Food Poisoning and How to Avoid It

Barbecue season is in full swing and it’s a good time to review food safety. Foodborne illness, commonly referred to as “food poisoning,” is something that almost all of us have experienced at some point in our lives. Foodborne illness is defined as more than two people having a similar illness with evidence of food as the source.

There are approximately 76 million cases of food-related illness in the United States each year. There are also around 325,000 hospitalizations and 5,000 deaths. Underdeveloped countries, as a group, experience about one billion cases annually and four to six million deaths. The overall rate of these illnesses in the United States has gone down drastically in the last century with improvements in food handling and sanitation.

The Centers for Disease Control estimates that 97 percent of all cases of food-borne illness arise from improper food handling. Commercial establishments account for 79 percent of the cases, while the other 21 percent originate in homes.

There are a few common denominators found in most cases of food poisoning. A frequent cause is foods in environmental conditions that allow bacterial growth to occur. Staphylococcal food poisoning typically happens in the summer months when food is left out in warm temperatures. Common summer foods like potato salad and pies that are high in salt or sugar are prime breeding ground for bacterial growth.

Raw or undercooked meat is another common source of food poisoning; hence the warning to check to make sure cooked meat is not pink in the middle. Cross-contamination between raw and cooked foods can lead to problems. This happens when raw food that contains organisms or toxins comes into contact with cooked food. Food preparers who don’t wash their hands can transfer bacteria or toxins as well.

Most foodborne illnesses result in some combination of diarrhea, vomiting and abdominal cramping. The organisms that cause problems do so by various means, too numerous to mention here. Diarrhea caused by infectious organisms or toxins can be classified as inflammatory or non-inflammatory, depending on how the offending agent affects the victim’s gastrointestinal tract.

Inflammatory diarrhea involves actual injury to the cells that line the intestine. Organisms that cause this inflammation can invade the wall of the intestine and enter the body, causing an immune reaction. Salmonella is a well-known pathogen that causes this type of diarrhea.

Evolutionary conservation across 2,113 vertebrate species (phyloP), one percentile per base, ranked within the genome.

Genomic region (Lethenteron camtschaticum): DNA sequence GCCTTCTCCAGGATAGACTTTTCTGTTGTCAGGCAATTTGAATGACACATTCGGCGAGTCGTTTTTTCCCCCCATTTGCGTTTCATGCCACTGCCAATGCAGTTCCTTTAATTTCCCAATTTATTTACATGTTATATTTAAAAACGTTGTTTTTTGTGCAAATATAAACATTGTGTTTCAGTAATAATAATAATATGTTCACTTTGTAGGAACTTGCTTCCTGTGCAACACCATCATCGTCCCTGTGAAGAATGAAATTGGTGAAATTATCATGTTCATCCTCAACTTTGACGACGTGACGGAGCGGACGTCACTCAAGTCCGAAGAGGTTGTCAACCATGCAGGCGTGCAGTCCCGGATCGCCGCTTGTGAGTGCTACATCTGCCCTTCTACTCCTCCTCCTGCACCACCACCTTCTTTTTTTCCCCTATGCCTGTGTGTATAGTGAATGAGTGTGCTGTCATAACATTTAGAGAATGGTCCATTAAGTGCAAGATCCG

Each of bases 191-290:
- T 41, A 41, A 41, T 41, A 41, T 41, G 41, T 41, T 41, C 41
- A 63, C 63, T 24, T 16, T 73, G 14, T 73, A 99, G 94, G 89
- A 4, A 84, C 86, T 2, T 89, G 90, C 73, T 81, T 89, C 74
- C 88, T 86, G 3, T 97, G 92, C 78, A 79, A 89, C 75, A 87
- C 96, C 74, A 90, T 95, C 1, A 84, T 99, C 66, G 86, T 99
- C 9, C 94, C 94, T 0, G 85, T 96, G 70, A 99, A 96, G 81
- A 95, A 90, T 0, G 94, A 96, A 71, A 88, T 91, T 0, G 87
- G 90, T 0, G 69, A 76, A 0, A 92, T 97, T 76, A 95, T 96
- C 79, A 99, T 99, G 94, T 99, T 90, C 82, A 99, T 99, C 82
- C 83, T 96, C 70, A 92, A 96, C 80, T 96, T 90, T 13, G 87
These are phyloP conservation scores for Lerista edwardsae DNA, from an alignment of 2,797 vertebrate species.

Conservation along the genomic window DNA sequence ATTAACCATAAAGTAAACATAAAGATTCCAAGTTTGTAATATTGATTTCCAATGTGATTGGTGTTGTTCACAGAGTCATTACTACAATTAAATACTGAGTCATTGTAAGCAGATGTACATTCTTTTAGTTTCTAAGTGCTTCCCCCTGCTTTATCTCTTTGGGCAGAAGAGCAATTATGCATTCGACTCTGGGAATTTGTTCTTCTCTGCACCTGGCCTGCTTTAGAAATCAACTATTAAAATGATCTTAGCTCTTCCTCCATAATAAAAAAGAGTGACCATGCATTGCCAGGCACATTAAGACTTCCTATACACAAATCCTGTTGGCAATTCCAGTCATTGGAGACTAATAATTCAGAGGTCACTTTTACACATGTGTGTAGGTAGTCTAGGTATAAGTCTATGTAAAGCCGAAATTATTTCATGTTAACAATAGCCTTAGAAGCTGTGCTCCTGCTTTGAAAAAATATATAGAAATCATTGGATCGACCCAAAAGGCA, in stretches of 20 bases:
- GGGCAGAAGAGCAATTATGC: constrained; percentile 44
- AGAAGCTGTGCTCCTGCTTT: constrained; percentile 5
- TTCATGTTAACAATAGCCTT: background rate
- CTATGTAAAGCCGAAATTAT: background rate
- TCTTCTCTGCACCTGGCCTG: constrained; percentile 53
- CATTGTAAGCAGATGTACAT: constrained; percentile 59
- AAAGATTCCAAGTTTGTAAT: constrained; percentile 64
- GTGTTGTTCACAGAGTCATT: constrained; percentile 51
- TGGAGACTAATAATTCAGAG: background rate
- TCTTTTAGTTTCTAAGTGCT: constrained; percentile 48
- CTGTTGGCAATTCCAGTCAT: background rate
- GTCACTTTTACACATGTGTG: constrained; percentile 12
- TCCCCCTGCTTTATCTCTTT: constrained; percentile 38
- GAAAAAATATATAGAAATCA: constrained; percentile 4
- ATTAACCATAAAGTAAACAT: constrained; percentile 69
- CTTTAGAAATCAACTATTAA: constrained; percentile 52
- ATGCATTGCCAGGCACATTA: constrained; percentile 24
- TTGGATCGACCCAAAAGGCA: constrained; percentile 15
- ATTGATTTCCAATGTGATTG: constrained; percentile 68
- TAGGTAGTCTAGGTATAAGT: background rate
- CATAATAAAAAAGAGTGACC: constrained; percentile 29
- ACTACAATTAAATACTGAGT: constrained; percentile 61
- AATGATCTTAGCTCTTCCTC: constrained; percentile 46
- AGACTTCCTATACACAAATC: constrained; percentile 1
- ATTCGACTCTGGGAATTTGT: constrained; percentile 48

Inflammatory diarrhea usually results in smaller stools that can be bloody, also known as dysentery. Sufferers usually run a fever, have abdominal pain, possibly a headache,and look ill. A severe inflammatory response may lead to liver and kidney damage as well.

Toxins produced by infectious organisms cause non-inflammatory diarrhea. The toxins act on the cells in the gut causing the release of water and salt into the intestines. This, in turn, results in large volumes of diarrhea without blood or severe abdominal pain.

Ninety percent of cases of food-borne illness resolve in two to three days without needing any medical attention. Infants and the elderly are the most likely to develop complications, mostly from dehydration.

People who are ill for more than two or three days with high fevers, severe abdominal pain, or lethargy should always seek medical attention.

The primary aim of treatment for foodborne illnesses is to avoid dehydration. This can usually be accomplished by consuming fluids by mouth. Even if a person is vomiting, they can usually keep down small amounts of fluid given at frequent intervals.

There are many over-the-counter remedies to use to prevent dehydration or to rehydrate someone who has already become dehydrated. A simple and inexpensive recipe to make at home is to add two level teaspoons of salt and eight heaping teaspoons of sugar to a two liter bottle of water.

Damage to the intestinal wall can affect the ability to absorb sugars from food. People should therefore avoid milk, dairy, and foods containing lactose during the illness and for a few days afterward.

Remember that proper food preparation and handling can go a long way to prevent interruptions to your summer fun.

– Dr. John Roberts is a member of the Franciscan Physician Network specializing in Family Medicine.